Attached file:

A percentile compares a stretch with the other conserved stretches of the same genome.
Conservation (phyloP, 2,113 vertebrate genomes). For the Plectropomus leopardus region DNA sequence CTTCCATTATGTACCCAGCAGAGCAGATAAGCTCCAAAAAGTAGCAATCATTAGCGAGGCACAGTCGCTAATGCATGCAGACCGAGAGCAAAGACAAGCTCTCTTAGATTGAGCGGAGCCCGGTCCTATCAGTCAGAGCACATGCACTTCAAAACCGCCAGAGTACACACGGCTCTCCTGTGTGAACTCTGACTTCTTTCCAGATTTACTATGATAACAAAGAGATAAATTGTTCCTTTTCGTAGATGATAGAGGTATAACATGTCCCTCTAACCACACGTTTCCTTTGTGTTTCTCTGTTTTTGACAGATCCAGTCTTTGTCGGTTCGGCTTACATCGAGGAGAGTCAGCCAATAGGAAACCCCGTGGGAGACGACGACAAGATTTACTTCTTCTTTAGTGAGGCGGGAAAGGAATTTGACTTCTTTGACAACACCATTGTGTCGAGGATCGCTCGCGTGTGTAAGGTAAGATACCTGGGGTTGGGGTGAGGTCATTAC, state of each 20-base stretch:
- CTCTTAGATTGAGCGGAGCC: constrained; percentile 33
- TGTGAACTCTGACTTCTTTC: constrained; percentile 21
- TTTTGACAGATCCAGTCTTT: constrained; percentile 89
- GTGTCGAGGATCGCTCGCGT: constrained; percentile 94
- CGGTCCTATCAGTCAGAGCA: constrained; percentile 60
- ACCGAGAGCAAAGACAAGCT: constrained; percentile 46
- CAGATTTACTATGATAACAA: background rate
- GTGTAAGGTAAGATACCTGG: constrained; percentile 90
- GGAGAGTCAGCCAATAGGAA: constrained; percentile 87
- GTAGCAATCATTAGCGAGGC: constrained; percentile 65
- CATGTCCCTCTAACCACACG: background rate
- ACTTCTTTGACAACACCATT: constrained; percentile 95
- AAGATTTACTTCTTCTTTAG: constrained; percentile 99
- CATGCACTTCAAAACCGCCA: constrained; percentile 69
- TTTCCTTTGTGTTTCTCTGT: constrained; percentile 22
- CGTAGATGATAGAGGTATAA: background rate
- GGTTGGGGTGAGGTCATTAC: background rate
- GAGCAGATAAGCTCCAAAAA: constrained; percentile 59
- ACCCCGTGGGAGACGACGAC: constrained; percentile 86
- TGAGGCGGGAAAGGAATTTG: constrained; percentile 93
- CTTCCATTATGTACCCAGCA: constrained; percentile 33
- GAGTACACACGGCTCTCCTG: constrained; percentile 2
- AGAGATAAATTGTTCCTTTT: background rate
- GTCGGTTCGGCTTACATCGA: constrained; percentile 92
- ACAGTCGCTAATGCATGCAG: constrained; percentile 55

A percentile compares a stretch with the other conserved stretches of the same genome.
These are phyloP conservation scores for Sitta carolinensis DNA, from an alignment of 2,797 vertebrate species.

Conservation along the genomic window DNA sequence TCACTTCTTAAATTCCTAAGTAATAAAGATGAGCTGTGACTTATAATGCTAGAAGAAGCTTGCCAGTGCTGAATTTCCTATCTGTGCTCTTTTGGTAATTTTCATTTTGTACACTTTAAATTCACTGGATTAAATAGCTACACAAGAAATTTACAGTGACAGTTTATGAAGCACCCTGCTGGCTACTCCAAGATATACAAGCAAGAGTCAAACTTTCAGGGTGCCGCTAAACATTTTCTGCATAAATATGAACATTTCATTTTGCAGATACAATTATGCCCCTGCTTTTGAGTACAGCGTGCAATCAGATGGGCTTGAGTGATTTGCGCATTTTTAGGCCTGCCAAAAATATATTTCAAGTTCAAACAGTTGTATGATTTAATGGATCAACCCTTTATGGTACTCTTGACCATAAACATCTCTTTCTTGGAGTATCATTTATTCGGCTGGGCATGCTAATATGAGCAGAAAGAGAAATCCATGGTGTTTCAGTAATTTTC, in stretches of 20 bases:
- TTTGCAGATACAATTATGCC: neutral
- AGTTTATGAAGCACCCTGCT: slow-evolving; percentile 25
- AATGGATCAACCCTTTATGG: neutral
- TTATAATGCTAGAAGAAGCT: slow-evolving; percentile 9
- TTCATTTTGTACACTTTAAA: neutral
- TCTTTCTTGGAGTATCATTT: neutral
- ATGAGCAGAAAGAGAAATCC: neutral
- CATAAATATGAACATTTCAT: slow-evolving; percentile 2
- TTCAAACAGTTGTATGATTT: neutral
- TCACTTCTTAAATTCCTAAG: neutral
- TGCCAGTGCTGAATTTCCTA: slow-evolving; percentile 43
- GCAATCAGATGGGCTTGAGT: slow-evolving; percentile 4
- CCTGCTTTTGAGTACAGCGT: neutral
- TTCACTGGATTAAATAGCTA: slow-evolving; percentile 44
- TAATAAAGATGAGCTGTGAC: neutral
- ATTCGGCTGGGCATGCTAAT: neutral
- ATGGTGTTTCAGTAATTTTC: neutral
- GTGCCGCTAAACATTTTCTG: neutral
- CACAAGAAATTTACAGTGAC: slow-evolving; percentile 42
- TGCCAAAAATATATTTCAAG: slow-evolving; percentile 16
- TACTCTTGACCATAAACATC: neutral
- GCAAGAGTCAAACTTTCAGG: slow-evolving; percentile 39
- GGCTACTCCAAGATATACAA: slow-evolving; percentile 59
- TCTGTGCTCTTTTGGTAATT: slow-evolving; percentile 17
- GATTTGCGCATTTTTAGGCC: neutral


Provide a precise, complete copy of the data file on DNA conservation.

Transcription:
A percentile compares a stretch with the other conserved stretches of the same genome.
Conservation (phyloP, 2,113 vertebrate genomes). For the Plectropomus leopardus region DNA sequence CTTCCATTATGTACCCAGCAGAGCAGATAAGCTCCAAAAAGTAGCAATCATTAGCGAGGCACAGTCGCTAATGCATGCAGACCGAGAGCAAAGACAAGCTCTCTTAGATTGAGCGGAGCCCGGTCCTATCAGTCAGAGCACATGCACTTCAAAACCGCCAGAGTACACACGGCTCTCCTGTGTGAACTCTGACTTCTTTCCAGATTTACTATGATAACAAAGAGATAAATTGTTCCTTTTCGTAGATGATAGAGGTATAACATGTCCCTCTAACCACACGTTTCCTTTGTGTTTCTCTGTTTTTGACAGATCCAGTCTTTGTCGGTTCGGCTTACATCGAGGAGAGTCAGCCAATAGGAAACCCCGTGGGAGACGACGACAAGATTTACTTCTTCTTTAGTGAGGCGGGAAAGGAATTTGACTTCTTTGACAACACCATTGTGTCGAGGATCGCTCGCGTGTGTAAGGTAAGATACCTGGGGTTGGGGTGAGGTCATTAC, state of each 20-base stretch:
- CTCTTAGATTGAGCGGAGCC: constrained; percentile 33
- TGTGAACTCTGACTTCTTTC: constrained; percentile 21
- TTTTGACAGATCCAGTCTTT: constrained; percentile 89
- GTGTCGAGGATCGCTCGCGT: constrained; percentile 94
- CGGTCCTATCAGTCAGAGCA: constrained; percentile 60
- ACCGAGAGCAAAGACAAGCT: constrained; percentile 46
- CAGATTTACTATGATAACAA: background rate
- GTGTAAGGTAAGATACCTGG: constrained; percentile 90
- GGAGAGTCAGCCAATAGGAA: constrained; percentile 87
- GTAGCAATCATTAGCGAGGC: constrained; percentile 65
- CATGTCCCTCTAACCACACG: background rate
- ACTTCTTTGACAACACCATT: constrained; percentile 95
- AAGATTTACTTCTTCTTTAG: constrained; percentile 99
- CATGCACTTCAAAACCGCCA: constrained; percentile 69
- TTTCCTTTGTGTTTCTCTGT: constrained; percentile 22
- CGTAGATGATAGAGGTATAA: background rate
- GGTTGGGGTGAGGTCATTAC: background rate
- GAGCAGATAAGCTCCAAAAA: constrained; percentile 59
- ACCCCGTGGGAGACGACGAC: constrained; percentile 86
- TGAGGCGGGAAAGGAATTTG: constrained; percentile 93
- CTTCCATTATGTACCCAGCA: constrained; percentile 33
- GAGTACACACGGCTCTCCTG: constrained; percentile 2
- AGAGATAAATTGTTCCTTTT: background rate
- GTCGGTTCGGCTTACATCGA: constrained; percentile 92
- ACAGTCGCTAATGCATGCAG: constrained; percentile 55

A percentile compares a stretch with the other conserved stretches of the same genome.
These are phyloP conservation scores for Sitta carolinensis DNA, from an alignment of 2,797 vertebrate species.

Conservation along the genomic window DNA sequence TCACTTCTTAAATTCCTAAGTAATAAAGATGAGCTGTGACTTATAATGCTAGAAGAAGCTTGCCAGTGCTGAATTTCCTATCTGTGCTCTTTTGGTAATTTTCATTTTGTACACTTTAAATTCACTGGATTAAATAGCTACACAAGAAATTTACAGTGACAGTTTATGAAGCACCCTGCTGGCTACTCCAAGATATACAAGCAAGAGTCAAACTTTCAGGGTGCCGCTAAACATTTTCTGCATAAATATGAACATTTCATTTTGCAGATACAATTATGCCCCTGCTTTTGAGTACAGCGTGCAATCAGATGGGCTTGAGTGATTTGCGCATTTTTAGGCCTGCCAAAAATATATTTCAAGTTCAAACAGTTGTATGATTTAATGGATCAACCCTTTATGGTACTCTTGACCATAAACATCTCTTTCTTGGAGTATCATTTATTCGGCTGGGCATGCTAATATGAGCAGAAAGAGAAATCCATGGTGTTTCAGTAATTTTC, in stretches of 20 bases:
- TTTGCAGATACAATTATGCC: neutral
- AGTTTATGAAGCACCCTGCT: slow-evolving; percentile 25
- AATGGATCAACCCTTTATGG: neutral
- TTATAATGCTAGAAGAAGCT: slow-evolving; percentile 9
- TTCATTTTGTACACTTTAAA: neutral
- TCTTTCTTGGAGTATCATTT: neutral
- ATGAGCAGAAAGAGAAATCC: neutral
- CATAAATATGAACATTTCAT: slow-evolving; percentile 2
- TTCAAACAGTTGTATGATTT: neutral
- TCACTTCTTAAATTCCTAAG: neutral
- TGCCAGTGCTGAATTTCCTA: slow-evolving; percentile 43
- GCAATCAGATGGGCTTGAGT: slow-evolving; percentile 4
- CCTGCTTTTGAGTACAGCGT: neutral
- TTCACTGGATTAAATAGCTA: slow-evolving; percentile 44
- TAATAAAGATGAGCTGTGAC: neutral
- ATTCGGCTGGGCATGCTAAT: neutral
- ATGGTGTTTCAGTAATTTTC: neutral
- GTGCCGCTAAACATTTTCTG: neutral
- CACAAGAAATTTACAGTGAC: slow-evolving; percentile 42
- TGCCAAAAATATATTTCAAG: slow-evolving; percentile 16
- TACTCTTGACCATAAACATC: neutral
- GCAAGAGTCAAACTTTCAGG: slow-evolving; percentile 39
- GGCTACTCCAAGATATACAA: slow-evolving; percentile 59
- TCTGTGCTCTTTTGGTAATT: slow-evolving; percentile 17
- GATTTGCGCATTTTTAGGCC: neutral